When exposed to radiation, there were fewer breaks in G-quadruplexes present in the telomeres
It is well known that ionizing radiation can break the double-stranded DNA in one or both the strands. Now a study by researchers at the Indian Institute of Science (IISc) Bengaluru have shown that regions of the genome rich in four-stranded DNA made of guanine nucleotide base — G-quadruplexes (G4-DNA) — are more resistant to irradiation. As a result, there are fewer DNA breaks seen in G-quadruplexes when exposed to radiation. The lower sensitivity to radiation was seen in studies carried out in vitro and inside cells.
The team led by Sathees Raghavan from the Department of Biochemistry at IISc found that contrary to the general notion that radiation-induced DNA breaks are random in nature and can occur throughout the genome, the breaks are sequence-dependent. Certain regions of the genome were found to be resistant to radiation with fewer strand breaks in the DNA, and these regions are rich in G-quadruplexes.
G-quadruplexes typically consist of three-guanine nucleotide base found together and repeated four times. When a guanine nucleotide gets repeated it tends to fold itself into a four-stranded DNA. There are 3.5 to 7 lakh G-quadruplexes in the human genome, and these are found in certain regions of the genome such as the telomeres that act as caps on either end of the chromosomes.
“When we exposed double-stranded DNA to radiation, the DNA was getting cut randomly. But those regions of the DNA containing G-quadruplexes had fewer breaks and so were protected from radiation,” says Prof. Raghavan. The results were published in the journal iScience.
Resilience of guanine
To test the resistance of guanine to radiation, the researchers started with single DNA strands. When single DNA strands made entirely of one of the four nucleotides — adenine, cytosine, guanine, or thymine — were exposed to gamma radiation, all except the strand made of guanine were sensitive to radiation.
In the case of a single DNA strand containing only thymine in one half and guanine in the other half, the guanine half alone showed better resistance to radiation.
But guanine loses its resistance when paired into double-strands and exposed to radiation. “We found guanine was resistant to radiation when present in a single strand but becoming sensitive to radiation when present in a double-strand form,” he says.
When the team made three double-stranded DNAs containing AT-rich, GC-rich and scrambled sequence and exposed to gamma radiation, all the three were equally susceptible to radiation. “When DNA is in normal double-helical form then guanine is equally susceptible to radiation unlike when it is in the G-quadruplex structure,” says Prof. Raghavan.
While dimethyl sulphate is able to cause DNA breaks when guanine is present in a double-strand, its ability to break DNA strands is compromised when guanine is present as G-quadruplex. “The position required for methylation [addition of methyl groups to the DNA] is occupied due to bonding, and so the G-quadruplex is resistant to dimethyl sulphate and no breaks are seen,” he says.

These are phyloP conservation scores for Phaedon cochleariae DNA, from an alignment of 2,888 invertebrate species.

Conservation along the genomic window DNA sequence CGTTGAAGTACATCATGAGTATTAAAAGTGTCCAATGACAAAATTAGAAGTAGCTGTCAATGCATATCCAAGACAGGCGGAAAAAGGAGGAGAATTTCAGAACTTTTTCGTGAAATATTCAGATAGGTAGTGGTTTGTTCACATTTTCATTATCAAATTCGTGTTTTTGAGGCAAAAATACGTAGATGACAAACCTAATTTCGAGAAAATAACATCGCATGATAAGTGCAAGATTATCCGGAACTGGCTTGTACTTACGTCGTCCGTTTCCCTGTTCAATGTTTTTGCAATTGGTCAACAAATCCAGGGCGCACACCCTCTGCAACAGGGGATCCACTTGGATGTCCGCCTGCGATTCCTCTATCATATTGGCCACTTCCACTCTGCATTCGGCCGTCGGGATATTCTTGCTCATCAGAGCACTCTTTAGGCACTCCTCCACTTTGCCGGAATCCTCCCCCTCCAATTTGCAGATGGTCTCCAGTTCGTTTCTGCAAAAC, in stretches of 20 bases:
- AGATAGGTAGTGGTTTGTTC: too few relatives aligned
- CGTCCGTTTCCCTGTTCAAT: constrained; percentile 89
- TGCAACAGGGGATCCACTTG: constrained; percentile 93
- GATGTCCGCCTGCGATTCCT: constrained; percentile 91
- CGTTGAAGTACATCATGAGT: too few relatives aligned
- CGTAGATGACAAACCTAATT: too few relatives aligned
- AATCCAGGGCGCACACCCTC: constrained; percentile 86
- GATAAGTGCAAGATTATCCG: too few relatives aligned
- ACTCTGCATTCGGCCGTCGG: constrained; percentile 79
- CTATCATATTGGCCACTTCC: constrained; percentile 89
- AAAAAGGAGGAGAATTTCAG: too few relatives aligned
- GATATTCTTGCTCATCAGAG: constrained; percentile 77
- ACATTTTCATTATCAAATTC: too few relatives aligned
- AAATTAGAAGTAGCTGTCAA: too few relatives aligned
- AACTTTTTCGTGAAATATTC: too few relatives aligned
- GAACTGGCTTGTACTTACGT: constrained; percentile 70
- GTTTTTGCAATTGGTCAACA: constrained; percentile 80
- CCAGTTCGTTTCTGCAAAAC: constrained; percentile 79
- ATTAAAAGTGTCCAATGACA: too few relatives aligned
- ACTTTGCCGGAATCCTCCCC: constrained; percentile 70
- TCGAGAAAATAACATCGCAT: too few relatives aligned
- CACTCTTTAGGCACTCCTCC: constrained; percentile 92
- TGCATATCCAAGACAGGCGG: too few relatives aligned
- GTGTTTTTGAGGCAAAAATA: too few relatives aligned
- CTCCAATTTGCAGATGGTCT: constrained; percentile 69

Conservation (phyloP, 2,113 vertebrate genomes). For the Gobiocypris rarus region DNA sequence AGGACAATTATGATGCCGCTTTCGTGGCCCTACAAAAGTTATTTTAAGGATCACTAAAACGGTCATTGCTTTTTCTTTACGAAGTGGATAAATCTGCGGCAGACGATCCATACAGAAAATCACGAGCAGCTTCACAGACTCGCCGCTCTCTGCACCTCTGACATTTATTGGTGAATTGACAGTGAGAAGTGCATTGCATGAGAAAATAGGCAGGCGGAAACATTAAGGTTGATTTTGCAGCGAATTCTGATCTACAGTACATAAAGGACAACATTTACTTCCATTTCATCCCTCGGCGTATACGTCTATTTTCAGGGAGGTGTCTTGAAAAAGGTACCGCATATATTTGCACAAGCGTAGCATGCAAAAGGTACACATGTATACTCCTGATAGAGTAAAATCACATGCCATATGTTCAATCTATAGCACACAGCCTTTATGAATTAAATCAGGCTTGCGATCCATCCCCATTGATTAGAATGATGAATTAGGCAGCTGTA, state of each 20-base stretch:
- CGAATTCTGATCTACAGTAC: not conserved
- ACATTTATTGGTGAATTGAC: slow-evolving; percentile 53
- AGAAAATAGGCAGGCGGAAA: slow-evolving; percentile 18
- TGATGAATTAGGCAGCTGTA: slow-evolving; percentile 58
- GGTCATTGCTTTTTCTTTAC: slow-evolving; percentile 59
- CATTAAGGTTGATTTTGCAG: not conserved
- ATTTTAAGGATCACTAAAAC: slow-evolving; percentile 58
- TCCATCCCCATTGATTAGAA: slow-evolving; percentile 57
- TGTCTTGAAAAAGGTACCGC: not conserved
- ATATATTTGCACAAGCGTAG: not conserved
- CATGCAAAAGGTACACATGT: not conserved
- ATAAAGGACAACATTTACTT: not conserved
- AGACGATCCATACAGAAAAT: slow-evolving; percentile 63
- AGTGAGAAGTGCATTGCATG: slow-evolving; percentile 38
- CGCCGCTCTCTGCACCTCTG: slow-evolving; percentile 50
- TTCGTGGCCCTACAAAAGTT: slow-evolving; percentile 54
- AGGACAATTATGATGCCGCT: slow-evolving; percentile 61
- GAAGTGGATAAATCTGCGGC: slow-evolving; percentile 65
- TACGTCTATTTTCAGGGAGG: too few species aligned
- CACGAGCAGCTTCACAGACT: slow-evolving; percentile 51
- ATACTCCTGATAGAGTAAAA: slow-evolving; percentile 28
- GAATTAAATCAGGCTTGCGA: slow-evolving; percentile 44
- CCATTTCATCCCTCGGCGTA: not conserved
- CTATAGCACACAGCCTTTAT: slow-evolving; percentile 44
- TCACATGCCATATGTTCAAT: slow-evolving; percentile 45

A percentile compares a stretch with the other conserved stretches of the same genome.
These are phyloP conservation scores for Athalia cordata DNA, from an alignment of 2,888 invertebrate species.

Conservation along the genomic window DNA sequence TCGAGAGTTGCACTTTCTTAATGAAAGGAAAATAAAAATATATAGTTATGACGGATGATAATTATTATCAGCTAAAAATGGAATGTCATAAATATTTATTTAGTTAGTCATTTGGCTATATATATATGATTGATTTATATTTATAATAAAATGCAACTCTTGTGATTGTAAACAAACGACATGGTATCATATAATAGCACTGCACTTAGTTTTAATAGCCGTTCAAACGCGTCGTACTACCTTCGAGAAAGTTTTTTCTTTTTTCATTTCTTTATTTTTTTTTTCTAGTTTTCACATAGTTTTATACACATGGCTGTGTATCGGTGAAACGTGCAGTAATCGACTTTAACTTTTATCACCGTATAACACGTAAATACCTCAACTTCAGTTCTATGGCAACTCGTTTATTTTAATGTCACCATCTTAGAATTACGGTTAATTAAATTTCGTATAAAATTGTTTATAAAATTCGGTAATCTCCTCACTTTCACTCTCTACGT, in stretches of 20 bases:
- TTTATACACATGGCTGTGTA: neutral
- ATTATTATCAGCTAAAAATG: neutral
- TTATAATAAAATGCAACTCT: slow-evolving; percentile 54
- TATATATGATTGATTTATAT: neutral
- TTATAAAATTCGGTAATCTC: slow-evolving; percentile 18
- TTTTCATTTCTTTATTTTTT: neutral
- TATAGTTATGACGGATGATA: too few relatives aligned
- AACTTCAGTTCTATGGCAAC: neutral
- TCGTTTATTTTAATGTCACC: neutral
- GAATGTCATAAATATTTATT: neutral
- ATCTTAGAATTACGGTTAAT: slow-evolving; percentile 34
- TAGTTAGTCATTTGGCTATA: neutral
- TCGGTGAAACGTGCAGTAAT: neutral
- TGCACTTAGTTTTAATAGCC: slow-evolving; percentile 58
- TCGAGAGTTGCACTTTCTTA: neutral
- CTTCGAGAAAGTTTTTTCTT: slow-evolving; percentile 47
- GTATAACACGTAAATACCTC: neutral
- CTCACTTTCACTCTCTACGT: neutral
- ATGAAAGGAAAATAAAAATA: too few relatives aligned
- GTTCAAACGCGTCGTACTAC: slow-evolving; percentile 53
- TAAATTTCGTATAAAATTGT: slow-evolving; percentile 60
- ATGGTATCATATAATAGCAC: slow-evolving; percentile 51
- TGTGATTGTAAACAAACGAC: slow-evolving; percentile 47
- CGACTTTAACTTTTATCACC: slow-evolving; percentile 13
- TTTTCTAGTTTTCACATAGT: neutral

“Potassium chloride is essential for G-quadruplex formation. And in the presence of potassium chloride, the ability of dimethyl sulphate to induce cleavage in guanine is less, suggesting that guanine forms a G-quadruplex structure,” says Nitu Kumari from IISc and one of the first authors of the paper.
Inside the cells
The researchers tested the radiation resistance of G-quadruplex inside cells. The cells were exposed to 10 Gray gamma radiation and then stained with a fluorescent-labelled antibody to study if the telomere remains protected.
“There were fewer DNA breaks in the G-quadruplex present in telomeres compared with centromere [another part of the chromosome]. This suggests that G-quadruplex offers radioprotection inside the cell,” says Sumedha Dahal from IISc and another first author of the paper.
To reconfirm the protection offered by G-quadruplex, the researchers used an antibody that binds to the G-quadruplex structure and then irradiated the cell using 5, 10 and 20 Gray. “We examined the entire genome and found wherever G-quadruplex was present there was less DNA damage. Even at 20 gray gamma radiation no breaks were seen in the G-quadruplex structure unlike the rest of the genome,” says Susmita Kumari from IISc and another first author of the paper.
Data available in public database of whole genome sequencing of two cell lines post-irradiation were analysed for radioprotection offered by G-quadruplex by collaborators from Institute of Bioinformatics and Applied Biotechnology (IBAB). “There were fewer DNA breaks in the regions where G-quadruplex is present unlike the other regions of the genome,” says Bibha Choudhary.
To confirm the analysis of publicly available data, the researchers irradiated the genome and amplified the DNA sequences using a PCR. “All the genes that contained G-quadruplex structure showed less DNA breaks unlike other genes,” says Nitu Kumari.
Several other studies carried out too confirmed that G-quadruplex structure offered better protection to the DNA against radiation.
“Our study provides a new dimension to the role of altered DNA structures within the human genome, and helps study potential evolution of these structures. We also anticipate that our study will aid in exploring differential radiosensitivity across living organisms in correlation with the GC content of the genome,” says Prof. Raghavan.